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Geographic Aspects of Poverty and Health in Tanzania: Does Living in a Poor Area Matter?

Khan, M. M. , Hotchkiss, D. R. , Berruti, A. A. and Hutchinson, P. L. (2003) Geographic Aspects of Poverty and Health in Tanzania: Does Living in a Poor Area Matter? UNSPECIFIED. (Submitted)

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Abstract

Previous studies have consistently found that that there is an inverse relationship between household level poverty and health status, and that poor people tend to live in poor communities. However, what is not well understood is whether and how the average economic status at the community level plays a role in the household poverty–health relationship. This study investigates the concentration of poverty at the
community level in Tanzania and its association with the availability and quality of primary health care services, the utilization of primary health care services, and health outcomes among both poor and nonpoor households. The analysis uses an innovative approach of linking household-level data from 1996 Tanzania Demographic and Health Survey with facility information from the 1996 Tanzania Service
Availability Survey. A principle component method is used to rank households separately by urban/rural status according to the reported levels of assets ownership and living conditions, and then classifies communities into three socioeconomic groups based on the proportion of households belonging the poorest wealth tercile. On average, both poor and non-poor households living in low poverty concentration areas were found to have better health outcomes and service utilization rates than their counterparts living in high poverty concentration clusters. Consistent with the finding is that high poverty concentration areas were farther way from facilities offering primary health care than were low poverty concentration areas. Moreover, the facilities closest to the high poverty concentration areas had fewer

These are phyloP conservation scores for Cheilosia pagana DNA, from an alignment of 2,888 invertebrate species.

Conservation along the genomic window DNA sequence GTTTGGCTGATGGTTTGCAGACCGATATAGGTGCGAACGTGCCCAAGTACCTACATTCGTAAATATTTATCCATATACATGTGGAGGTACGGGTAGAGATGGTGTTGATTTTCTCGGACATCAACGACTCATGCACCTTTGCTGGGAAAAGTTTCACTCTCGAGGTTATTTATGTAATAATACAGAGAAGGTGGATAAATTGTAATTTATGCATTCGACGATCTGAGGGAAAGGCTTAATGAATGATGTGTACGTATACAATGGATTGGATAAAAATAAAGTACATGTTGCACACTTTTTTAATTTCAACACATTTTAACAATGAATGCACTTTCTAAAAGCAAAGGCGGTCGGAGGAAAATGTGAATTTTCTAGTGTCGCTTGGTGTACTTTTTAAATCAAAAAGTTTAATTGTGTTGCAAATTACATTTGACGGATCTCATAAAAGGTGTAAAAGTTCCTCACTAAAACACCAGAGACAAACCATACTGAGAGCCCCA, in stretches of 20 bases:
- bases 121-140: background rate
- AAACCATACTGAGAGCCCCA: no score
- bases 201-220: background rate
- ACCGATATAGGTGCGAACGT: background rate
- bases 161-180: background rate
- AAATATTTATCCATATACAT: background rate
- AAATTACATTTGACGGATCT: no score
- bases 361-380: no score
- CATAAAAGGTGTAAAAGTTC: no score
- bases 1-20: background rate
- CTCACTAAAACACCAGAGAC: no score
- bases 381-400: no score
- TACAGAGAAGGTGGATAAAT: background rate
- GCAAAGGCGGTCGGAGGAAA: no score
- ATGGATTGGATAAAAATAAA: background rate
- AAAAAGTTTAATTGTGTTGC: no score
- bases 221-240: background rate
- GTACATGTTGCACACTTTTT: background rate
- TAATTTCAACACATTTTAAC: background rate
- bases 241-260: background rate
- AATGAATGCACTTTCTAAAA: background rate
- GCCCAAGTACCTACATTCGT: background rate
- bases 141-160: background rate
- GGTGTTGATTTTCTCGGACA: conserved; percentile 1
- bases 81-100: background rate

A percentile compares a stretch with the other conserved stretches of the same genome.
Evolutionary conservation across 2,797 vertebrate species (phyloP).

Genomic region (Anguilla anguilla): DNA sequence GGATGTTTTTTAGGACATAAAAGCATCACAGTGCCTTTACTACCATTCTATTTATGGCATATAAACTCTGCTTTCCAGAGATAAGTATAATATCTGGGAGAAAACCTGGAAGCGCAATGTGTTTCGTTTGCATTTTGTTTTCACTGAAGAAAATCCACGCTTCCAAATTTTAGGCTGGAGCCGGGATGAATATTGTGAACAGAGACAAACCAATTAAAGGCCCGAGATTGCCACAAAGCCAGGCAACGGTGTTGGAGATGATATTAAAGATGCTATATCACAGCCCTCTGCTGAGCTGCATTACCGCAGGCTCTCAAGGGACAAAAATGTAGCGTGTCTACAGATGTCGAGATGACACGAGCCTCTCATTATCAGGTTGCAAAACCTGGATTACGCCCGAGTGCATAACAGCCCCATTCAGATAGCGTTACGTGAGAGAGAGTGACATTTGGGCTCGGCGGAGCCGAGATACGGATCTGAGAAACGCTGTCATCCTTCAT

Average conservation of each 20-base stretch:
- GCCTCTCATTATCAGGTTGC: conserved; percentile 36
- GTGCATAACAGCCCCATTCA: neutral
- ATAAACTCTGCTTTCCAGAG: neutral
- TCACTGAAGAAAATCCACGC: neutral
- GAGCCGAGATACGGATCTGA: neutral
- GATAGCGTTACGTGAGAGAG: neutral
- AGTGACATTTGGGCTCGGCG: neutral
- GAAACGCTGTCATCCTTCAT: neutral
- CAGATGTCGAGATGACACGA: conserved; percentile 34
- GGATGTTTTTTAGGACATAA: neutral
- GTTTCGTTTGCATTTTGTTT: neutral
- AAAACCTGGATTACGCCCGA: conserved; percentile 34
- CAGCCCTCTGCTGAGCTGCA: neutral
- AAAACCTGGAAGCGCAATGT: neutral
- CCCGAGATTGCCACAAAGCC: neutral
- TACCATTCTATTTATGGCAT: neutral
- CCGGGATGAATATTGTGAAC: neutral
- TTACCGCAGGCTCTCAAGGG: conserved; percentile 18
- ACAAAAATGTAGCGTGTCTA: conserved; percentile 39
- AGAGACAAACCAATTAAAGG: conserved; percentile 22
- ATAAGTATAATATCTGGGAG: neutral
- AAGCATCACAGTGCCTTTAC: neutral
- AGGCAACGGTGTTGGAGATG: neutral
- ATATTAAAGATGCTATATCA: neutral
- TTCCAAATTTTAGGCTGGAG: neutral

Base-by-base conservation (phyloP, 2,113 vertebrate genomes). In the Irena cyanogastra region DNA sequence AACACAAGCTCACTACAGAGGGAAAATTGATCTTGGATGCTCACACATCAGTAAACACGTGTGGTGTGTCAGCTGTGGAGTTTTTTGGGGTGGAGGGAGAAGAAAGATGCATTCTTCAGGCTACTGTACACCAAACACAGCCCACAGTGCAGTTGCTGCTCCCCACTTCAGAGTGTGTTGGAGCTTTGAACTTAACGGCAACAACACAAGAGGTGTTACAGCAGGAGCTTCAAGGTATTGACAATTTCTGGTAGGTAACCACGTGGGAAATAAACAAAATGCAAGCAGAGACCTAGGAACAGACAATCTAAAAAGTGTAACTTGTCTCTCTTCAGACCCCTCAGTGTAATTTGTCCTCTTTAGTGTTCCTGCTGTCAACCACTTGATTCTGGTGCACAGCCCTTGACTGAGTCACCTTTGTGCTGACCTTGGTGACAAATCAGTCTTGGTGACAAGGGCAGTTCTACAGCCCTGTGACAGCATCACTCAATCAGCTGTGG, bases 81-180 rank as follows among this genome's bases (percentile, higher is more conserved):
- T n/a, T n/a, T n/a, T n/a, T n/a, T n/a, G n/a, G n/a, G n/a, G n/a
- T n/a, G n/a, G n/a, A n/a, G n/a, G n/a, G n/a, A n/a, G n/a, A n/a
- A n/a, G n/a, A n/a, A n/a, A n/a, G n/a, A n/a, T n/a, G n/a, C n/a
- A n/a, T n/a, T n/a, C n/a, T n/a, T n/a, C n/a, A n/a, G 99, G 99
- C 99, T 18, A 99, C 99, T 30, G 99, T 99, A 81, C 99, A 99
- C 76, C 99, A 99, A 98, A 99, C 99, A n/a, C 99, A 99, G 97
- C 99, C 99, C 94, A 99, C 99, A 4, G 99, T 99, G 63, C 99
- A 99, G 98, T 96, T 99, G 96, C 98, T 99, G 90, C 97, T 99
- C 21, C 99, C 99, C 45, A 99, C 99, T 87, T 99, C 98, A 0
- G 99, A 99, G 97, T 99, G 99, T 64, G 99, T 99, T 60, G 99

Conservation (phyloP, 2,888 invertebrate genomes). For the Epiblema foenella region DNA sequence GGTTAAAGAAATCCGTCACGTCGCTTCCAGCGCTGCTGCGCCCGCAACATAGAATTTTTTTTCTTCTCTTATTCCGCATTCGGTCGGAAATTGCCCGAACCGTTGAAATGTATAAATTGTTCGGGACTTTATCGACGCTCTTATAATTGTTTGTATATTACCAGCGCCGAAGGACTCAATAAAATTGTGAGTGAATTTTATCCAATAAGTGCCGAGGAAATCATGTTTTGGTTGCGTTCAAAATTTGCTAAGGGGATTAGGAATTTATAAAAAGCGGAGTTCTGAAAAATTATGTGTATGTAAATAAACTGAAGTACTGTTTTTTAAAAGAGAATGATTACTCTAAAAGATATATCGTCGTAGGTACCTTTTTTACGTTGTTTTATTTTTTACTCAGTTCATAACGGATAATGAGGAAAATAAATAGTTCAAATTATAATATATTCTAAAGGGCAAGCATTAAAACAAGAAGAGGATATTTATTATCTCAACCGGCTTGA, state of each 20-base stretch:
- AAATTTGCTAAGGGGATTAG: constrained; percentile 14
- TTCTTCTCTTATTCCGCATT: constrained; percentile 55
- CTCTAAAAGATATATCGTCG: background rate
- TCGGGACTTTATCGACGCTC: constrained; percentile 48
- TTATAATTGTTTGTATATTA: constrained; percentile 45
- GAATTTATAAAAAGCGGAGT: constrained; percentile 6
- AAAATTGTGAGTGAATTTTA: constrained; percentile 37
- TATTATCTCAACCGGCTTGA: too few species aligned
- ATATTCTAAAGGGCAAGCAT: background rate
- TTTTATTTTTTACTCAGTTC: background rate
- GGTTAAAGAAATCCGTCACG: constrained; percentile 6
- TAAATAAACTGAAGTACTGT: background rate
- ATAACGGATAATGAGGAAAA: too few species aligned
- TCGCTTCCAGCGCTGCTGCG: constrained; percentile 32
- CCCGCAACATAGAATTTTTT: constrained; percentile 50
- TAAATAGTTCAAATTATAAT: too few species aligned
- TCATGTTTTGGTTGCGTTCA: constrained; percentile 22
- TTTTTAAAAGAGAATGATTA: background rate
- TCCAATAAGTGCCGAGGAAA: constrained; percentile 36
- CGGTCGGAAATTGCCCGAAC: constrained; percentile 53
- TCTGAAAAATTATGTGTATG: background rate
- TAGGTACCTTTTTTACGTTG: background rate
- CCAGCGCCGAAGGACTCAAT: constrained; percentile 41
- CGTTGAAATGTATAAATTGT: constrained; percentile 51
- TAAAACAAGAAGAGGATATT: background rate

doctors, medical equipment, and drugs. Among poor communities in rural areas, the ten communities with the best women’s body mass index (BMI) measures were found to have access to facilities with a greater availability of equipment and drugs than the ten communities with the worst BMI measures. Although this study does not directly measure quality, the characteristics that differentiate high poverty
concentration clusters from low poverty concentration clusters point to quality as more important than physical access among the study population.

Item Type: Other
Keywords: poverty, Poor, Tanzania, community health, living standards
Subjects: Health Systems > Community Health
Health Systems > Surveillance, monitoring & evaluation
Divisions: Other
Depositing User: Mr Joseph Madata
Date Deposited: 29 Nov 2012 07:08
Last Modified: 29 Nov 2012 07:08
URI: http://ihi.eprints.org/id/eprint/699

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